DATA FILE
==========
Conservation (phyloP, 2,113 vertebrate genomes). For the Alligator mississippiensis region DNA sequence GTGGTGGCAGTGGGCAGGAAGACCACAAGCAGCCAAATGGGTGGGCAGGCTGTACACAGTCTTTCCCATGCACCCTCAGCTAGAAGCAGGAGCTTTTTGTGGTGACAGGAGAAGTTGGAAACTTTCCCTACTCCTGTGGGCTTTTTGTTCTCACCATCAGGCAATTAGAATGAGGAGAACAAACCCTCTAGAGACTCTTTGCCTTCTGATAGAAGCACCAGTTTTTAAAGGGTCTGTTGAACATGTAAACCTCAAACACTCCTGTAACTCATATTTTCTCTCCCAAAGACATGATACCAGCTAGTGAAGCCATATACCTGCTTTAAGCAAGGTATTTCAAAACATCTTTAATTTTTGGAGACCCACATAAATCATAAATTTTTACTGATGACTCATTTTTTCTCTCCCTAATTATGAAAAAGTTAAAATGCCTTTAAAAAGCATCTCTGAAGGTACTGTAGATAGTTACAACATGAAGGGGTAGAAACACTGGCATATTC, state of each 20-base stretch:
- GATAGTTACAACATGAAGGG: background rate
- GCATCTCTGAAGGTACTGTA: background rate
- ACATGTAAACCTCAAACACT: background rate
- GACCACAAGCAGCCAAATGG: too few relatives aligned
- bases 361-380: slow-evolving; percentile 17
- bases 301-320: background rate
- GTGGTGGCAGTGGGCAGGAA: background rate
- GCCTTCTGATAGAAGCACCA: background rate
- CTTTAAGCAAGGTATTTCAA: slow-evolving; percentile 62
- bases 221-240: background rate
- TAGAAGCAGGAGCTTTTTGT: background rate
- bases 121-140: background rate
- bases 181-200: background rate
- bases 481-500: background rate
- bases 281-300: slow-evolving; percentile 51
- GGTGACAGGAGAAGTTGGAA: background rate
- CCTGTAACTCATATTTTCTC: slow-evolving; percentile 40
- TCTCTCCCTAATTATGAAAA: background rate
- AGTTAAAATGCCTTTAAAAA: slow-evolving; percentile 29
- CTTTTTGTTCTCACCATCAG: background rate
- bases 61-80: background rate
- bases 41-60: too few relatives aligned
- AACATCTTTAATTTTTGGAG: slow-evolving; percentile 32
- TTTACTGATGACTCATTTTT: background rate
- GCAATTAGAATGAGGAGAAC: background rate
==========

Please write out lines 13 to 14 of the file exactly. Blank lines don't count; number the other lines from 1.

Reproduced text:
- bases 121-140: background rate
- bases 181-200: background rate